|It will likely be Saturday before my next attempt. The wire to my distributor is new. I have procured a new coil from AS and purchased some new condensers that Len recommended. I have a new distributor cap too. I doubt the problem is fuel related but I will check the float levels. I know the gas tank cap does not make an air tight seal on the tank. the O may be a Q on my coils. They are painted and very hard to read for sure. I have been trashing condensers as they act up. If you go back to my original post, I mention that I changed the condenser that was working. I am going to reinstall that particular one for a test with the coil it was operating well with, as a control check. Duh... should have tried that by now. I really want to change one thing at a time to arrive at what the problem is. It is time consuming because it can take 30 minutes of driving to reproduce the issue. I will systematically insert one new part a time to see what helps. At least it is a fun car to drive!!! I will report back either way when I have actually done something.|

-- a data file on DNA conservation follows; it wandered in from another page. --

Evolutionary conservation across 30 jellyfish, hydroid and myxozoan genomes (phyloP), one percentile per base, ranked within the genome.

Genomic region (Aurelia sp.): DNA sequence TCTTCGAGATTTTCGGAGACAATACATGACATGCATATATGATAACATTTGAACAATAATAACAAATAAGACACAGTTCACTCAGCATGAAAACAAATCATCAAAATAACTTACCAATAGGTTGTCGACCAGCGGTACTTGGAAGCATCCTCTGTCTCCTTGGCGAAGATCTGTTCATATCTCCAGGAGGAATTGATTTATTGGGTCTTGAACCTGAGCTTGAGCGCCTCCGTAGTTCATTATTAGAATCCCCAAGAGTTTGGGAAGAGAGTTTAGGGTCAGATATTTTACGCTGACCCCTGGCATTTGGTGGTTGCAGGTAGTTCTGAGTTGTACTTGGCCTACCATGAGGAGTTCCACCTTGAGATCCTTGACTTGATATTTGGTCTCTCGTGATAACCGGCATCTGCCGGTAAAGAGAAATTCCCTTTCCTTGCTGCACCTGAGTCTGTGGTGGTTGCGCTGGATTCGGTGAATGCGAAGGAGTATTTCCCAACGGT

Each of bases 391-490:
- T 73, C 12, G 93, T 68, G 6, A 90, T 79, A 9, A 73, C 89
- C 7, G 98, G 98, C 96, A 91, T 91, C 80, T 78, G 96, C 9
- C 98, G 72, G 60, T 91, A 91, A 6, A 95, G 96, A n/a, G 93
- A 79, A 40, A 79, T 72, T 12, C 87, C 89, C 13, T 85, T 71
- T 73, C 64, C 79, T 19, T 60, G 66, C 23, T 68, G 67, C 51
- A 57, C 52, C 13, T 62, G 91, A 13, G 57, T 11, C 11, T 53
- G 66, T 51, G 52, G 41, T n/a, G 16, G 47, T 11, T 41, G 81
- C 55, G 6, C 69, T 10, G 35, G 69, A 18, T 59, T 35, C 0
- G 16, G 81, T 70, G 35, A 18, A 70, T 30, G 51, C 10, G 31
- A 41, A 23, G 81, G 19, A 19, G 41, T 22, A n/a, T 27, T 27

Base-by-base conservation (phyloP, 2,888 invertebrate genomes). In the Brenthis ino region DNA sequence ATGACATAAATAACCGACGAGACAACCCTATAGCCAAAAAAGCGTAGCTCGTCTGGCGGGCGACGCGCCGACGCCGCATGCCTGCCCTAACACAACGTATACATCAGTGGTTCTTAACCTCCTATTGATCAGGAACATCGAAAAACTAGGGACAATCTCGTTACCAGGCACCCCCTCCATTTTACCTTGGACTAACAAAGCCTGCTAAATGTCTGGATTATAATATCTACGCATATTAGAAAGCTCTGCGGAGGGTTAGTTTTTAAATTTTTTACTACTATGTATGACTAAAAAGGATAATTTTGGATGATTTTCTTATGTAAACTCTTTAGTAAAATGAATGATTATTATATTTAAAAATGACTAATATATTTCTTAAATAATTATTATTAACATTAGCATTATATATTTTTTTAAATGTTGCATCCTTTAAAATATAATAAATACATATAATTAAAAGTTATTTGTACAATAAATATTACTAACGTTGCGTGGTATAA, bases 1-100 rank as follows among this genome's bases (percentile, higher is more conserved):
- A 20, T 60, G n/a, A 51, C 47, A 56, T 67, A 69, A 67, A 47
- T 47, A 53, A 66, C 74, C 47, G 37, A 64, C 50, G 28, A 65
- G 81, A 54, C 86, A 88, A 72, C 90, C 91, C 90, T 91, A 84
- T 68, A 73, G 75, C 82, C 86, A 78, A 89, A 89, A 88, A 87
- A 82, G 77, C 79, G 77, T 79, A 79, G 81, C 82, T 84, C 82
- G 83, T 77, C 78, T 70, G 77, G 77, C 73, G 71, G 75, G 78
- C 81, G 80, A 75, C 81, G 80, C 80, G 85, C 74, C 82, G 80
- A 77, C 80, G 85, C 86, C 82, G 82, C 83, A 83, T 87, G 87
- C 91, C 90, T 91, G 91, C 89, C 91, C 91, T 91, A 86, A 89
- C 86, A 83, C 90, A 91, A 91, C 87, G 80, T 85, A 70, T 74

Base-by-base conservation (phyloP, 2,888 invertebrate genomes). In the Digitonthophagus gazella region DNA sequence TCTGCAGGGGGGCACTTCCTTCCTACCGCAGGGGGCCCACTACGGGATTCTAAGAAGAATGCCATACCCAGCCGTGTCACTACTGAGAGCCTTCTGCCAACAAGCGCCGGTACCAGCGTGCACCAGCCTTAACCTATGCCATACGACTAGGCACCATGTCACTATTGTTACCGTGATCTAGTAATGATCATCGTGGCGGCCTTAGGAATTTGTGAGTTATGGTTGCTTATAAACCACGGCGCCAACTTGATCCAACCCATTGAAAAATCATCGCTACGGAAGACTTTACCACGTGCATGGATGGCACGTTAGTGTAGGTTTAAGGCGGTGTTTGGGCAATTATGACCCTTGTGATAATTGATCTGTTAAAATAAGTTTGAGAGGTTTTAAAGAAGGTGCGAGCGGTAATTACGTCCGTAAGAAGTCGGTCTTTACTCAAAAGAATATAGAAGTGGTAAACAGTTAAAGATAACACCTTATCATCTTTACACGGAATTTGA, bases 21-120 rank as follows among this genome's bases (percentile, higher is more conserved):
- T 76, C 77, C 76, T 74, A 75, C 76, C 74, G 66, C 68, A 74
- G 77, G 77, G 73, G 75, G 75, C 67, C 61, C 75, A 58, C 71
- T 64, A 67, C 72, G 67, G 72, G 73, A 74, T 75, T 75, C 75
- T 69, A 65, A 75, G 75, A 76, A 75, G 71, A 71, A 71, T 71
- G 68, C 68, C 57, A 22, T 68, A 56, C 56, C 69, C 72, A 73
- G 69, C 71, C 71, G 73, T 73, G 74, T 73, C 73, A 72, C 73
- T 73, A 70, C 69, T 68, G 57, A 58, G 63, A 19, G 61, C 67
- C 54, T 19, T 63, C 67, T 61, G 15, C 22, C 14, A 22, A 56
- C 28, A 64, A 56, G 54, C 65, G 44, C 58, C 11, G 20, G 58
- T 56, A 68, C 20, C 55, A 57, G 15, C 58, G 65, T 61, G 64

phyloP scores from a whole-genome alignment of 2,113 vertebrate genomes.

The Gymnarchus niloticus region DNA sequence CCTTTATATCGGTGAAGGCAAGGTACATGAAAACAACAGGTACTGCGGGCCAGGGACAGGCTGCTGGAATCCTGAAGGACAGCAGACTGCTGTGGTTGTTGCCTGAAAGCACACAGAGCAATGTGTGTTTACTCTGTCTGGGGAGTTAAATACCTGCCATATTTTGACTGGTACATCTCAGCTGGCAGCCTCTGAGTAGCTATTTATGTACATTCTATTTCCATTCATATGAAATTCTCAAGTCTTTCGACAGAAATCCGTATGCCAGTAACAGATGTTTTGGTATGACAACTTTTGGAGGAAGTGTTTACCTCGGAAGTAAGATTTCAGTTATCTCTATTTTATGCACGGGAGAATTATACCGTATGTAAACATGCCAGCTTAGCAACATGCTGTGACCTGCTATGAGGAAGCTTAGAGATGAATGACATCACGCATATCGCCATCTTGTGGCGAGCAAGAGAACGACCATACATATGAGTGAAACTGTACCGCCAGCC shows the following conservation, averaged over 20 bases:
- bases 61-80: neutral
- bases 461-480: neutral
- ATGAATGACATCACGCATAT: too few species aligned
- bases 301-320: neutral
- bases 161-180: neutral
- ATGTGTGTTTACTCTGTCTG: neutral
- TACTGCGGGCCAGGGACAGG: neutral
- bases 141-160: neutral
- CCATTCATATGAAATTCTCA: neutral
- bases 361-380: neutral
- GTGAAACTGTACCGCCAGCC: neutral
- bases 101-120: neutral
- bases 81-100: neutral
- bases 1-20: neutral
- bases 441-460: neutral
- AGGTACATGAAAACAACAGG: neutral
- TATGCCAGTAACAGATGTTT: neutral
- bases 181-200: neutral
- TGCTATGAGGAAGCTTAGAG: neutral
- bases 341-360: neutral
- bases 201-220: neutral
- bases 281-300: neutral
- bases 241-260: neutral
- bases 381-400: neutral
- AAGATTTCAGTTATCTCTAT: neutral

|Brett, you have a series of really good people advising and you will find the problem. I did have similar problems and ended up being spark plugs of all things. I was using NGK plugs and had issues like you describe. I changed to Champion, and so far the issue has not returned after 5000 mi.|
Just a thought.... CR
You may have missed it but I did change all 4 plugs to a spare set I had without any change to the issue. I now have 4 new plugs I can try. I am not putting much stock in that being the problem because it deteriorates to the point it won't even run at all. I would expect it to be running on 3 cylinders if it was a plug. I do enjoy all of the thoughts and recommendations and it arms me with some ideas I haven't thought of. No doubt I will eventually find the issue.
|BEW Brett Wright|
|I had EXACTLY the same issue, it was DEFINITELY the coil|